A am a bit late on this one, but thought that I should write about it anyway, even though the data are a bit old—the lessons are nevertheless valid. A recent paper by three economists from the Federal Reserve Bank of Kansas City gives us an overview of the current state of student loan debt in the U.S. And the picture it paints is not a pretty one. Even as the total outstanding U.S. consumer debt has been continually decreasing since reaching its peak in the third quarter of 2008, the student debt total has been increasing all along, and at a much higher rate. Needless to say, that increase has been occurring at a time of stagnant wages and high unemployment, which, in turn, has led to high and rising delinquency and charge-off rates.
This one is just the latest of a string of studies, which clearly indicate that the growth of student debt in the U.S. is out of control and that it is leading to the inflation of a new debt bubble. Something needs to be done to bring that growth rate back in line with the wage growth or the bubble will eventually burst, with unquantifiable, but surely negative, consequences for the economy. Let’s take a look at the Kansas City Fed paper.
Student Loan Debt up by $540 Billion in 7 Years
Here is what the paper tells us:
Student loan debt has increased dramatically over the last several years, from about $364 billion in the first quarter of 2005 to $904 billion in the first quarter of 2012, a rate of growth of 13.9 percent annually (compounded) (Figure 2). 9 By comparison, total outstanding revolving debt, which includes and is largely made up of credit card debt (but excludes revolving mortgage debt), was $866 billion in the first quarter of 2012 (seasonally adjusted). 10 While student loan debt has been rising at a rapid pace, total U.S. outstanding debt has fallen by over $1.5 trillion since reaching its peak in the third quarter of 2008. 1
And here is the chart:
The Average Student Loan Borrower Owes $24,218
Here is the breakdown:
The median borrower holding student loan debt in the first quarter of 2012 owed $13,662 in student loan debt (Table 2). 13 The average amount of student loan debt across all consumers with student loan debt was $24,218. The difference in average and median reflects the existence of borrowers at the top of the distribution with especially large amounts of student loan debt. Over 3 percent borrowers have six-figure student loan debt, and 0.5 percent have debt over $200,000. 14 25 percent of borrowers held more than $29,155 in student loan debt in the first quarter of 2012, while another 25 percent held less than $5,977 in student loan debt. 15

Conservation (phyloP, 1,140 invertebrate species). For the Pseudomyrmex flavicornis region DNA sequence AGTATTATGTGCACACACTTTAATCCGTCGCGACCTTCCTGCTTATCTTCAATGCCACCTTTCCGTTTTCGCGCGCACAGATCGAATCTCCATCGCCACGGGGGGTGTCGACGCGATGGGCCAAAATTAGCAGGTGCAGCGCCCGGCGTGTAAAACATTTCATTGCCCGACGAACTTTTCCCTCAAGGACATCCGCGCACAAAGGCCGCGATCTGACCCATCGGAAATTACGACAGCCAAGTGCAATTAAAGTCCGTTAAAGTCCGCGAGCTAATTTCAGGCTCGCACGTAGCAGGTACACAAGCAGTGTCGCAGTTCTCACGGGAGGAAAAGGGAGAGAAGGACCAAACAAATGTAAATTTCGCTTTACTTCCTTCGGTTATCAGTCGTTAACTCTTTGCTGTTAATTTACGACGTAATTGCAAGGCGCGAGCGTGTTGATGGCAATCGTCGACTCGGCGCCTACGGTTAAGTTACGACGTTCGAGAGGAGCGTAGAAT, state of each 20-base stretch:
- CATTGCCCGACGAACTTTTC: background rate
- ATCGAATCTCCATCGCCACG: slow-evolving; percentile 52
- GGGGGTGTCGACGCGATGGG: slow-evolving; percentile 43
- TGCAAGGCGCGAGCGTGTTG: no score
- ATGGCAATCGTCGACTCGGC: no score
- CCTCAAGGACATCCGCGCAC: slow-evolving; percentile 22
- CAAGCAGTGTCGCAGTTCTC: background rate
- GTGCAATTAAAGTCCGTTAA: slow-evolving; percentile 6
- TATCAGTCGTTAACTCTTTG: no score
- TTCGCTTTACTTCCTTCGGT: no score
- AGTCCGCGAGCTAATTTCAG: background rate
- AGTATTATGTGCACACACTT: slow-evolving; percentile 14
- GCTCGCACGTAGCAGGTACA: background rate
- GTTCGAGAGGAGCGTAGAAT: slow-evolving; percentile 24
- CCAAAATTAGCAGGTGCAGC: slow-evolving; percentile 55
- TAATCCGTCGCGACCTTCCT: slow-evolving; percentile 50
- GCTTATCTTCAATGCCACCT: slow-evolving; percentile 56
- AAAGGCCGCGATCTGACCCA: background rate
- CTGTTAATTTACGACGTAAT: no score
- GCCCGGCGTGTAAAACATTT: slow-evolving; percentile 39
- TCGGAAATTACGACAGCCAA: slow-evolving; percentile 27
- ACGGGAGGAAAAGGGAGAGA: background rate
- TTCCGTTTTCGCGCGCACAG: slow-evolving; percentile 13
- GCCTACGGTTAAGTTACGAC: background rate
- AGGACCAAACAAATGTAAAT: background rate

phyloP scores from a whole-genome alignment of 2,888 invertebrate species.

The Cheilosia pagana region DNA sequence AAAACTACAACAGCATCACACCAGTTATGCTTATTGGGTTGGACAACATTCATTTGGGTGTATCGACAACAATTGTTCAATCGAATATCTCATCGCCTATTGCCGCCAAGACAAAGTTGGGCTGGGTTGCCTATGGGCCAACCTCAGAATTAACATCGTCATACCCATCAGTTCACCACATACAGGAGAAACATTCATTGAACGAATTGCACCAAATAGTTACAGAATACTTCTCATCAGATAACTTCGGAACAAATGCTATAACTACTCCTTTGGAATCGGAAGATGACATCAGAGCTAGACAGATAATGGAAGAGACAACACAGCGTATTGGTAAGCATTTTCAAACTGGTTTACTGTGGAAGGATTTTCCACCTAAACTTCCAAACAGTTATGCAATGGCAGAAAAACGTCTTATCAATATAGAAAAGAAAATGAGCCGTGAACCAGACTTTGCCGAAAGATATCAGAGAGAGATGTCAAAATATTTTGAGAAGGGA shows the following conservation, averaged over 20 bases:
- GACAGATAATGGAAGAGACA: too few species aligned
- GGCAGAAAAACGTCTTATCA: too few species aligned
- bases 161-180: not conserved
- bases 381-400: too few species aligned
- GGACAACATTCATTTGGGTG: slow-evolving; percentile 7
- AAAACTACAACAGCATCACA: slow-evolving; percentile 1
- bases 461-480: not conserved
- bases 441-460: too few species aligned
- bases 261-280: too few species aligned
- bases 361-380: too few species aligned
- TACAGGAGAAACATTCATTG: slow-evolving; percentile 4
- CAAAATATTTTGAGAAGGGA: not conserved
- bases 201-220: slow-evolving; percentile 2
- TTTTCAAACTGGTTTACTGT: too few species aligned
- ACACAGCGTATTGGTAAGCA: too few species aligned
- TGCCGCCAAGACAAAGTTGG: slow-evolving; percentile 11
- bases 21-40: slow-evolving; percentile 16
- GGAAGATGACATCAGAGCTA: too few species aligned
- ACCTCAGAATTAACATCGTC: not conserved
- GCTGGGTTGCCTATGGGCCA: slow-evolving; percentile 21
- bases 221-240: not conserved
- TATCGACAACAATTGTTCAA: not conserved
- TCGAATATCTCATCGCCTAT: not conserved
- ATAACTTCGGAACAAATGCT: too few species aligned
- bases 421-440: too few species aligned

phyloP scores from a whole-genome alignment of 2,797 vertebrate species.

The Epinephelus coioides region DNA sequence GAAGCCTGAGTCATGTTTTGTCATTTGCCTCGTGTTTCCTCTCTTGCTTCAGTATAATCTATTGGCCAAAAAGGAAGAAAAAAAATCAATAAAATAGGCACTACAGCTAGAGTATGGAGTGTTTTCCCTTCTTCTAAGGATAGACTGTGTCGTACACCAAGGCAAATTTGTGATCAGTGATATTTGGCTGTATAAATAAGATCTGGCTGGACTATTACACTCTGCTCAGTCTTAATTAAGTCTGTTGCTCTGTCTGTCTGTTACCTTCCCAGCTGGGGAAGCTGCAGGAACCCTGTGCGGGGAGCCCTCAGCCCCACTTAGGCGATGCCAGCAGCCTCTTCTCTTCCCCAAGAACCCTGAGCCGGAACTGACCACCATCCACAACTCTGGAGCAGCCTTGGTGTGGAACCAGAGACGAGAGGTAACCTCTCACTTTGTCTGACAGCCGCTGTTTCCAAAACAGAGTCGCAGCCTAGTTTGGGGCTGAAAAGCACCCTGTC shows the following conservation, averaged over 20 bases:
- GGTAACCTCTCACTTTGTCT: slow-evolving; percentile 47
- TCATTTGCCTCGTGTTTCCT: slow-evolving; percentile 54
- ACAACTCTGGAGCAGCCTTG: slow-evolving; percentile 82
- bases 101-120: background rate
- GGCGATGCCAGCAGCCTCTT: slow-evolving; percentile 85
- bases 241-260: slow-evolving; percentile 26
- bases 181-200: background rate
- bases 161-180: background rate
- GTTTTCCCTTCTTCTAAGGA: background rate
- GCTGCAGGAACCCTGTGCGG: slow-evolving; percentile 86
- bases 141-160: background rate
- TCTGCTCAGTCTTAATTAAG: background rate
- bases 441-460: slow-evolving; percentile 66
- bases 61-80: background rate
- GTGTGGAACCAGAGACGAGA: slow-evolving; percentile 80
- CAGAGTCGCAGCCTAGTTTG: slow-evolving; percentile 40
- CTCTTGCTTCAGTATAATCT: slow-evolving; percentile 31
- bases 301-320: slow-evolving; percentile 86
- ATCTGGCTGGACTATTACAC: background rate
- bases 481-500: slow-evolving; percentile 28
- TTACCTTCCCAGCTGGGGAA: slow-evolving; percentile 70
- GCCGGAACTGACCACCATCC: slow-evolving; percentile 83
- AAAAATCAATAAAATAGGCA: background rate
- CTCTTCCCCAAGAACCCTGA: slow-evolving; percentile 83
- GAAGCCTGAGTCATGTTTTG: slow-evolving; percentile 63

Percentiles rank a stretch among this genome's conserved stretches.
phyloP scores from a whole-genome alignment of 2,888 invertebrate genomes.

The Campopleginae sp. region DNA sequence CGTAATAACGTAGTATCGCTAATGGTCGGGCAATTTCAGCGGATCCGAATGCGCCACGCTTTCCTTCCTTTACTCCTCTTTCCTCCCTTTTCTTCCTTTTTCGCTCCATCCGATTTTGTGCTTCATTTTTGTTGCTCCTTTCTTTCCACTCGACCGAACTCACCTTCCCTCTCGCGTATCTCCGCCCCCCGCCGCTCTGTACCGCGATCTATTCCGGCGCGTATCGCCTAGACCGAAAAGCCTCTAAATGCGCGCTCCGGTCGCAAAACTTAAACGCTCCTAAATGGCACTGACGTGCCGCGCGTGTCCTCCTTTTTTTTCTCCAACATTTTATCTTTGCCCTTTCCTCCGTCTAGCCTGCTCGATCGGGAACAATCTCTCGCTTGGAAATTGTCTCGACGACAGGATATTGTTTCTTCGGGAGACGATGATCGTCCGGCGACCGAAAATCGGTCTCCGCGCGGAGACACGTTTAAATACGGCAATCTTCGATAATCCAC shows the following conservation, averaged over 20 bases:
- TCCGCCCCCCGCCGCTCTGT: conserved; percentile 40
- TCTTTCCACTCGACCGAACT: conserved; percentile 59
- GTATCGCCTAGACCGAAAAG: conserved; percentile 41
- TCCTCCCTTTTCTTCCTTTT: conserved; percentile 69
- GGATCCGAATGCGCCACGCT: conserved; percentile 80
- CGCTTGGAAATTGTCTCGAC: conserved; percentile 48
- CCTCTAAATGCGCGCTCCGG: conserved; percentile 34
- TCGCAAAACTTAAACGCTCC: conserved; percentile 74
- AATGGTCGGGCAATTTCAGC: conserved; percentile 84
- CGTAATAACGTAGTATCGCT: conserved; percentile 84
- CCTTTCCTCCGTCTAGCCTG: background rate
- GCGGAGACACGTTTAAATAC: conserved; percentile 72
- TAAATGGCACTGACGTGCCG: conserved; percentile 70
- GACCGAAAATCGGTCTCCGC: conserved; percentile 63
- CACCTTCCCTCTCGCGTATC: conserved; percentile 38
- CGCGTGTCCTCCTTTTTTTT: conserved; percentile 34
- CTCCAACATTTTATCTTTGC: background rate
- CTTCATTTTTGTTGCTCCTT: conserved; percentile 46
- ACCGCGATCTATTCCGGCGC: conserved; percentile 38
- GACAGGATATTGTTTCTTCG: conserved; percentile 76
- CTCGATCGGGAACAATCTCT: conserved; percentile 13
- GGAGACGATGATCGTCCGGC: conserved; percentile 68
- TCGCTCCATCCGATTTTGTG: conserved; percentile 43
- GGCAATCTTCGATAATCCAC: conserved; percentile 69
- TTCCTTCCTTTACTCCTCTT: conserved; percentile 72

And here is the table:
And there is a good reason for the rise in student debt: college cost has skyrocketed:
10.6% of Student Debt Is Delinquent
And that is not all:
In the first quarter of 2012, the latest date at which data are available, about 10.6 percent?á of student loan accounts were at least 30 days past due (Figure 5). 28 The large majority of these delinquent loans were over 120 days past due (8.8 percent). These figures may understate the problem of delinquency, however, because those in deferment or forbearance are included in the numbers of loans outstanding, but are not included in the number of loans currently past due.
And here is the chart:
It is worth pointing out that even at their post-Lehman height, credit card delinquencies were much lower than the current level of the student debt delinquencies. According to the St. Louis Fed, that height – 6.74 percent – was reached in the first quarter of 2009.
Defaulted Student Loan Borrowers Face ‘Serious Consequences’
Here is what we learn:
Delinquencies on student loan payments, especially when resulting in a default, have serious consequences for the borrower. If a loan goes into default, the entire unpaid amount of the loan immediately becomes due. Defaulted borrowers may be sued, tax refunds may be intercepted, and / or wages may be garnished. The defaulted borrower is responsible for paying collection fees, costs, court costs, and attorney fees. Defaulted borrowers also can be denied a professional license. Eligibility for future loan deferments is withdrawn, as well as eligibility for other federal student aid under federal benefit programs. Finally, student loan delinquencies are reported to the major credit bureaus. An often overlooked aspect of individual student debt problems is the psychological burden it imposes on delinquent borrowers.
As I said, it is not a pretty picture.
Unfortunately, it is not at all clear what needs to be done to reverse, or at least slow down, the student debt explosion. The report’s authors stop short of offering specific policy suggestions, contenting themselves with stating the obvious: the “clear message is that student loans present problems for some borrowers.” However, I find the following statement a bit too sanguine:
At the same time, the analysis suggests that student loans do not yet impose a significant burden on society from their fiscal impact.
I would point out that home mortgages also did not “impose a significant burden on society from their fiscal impact” until the bubble burst and government spending went through the roof in support of an economy in free fall. The sooner we deal with the student debt issue, the better.
Image credit: Wikimedia Commons.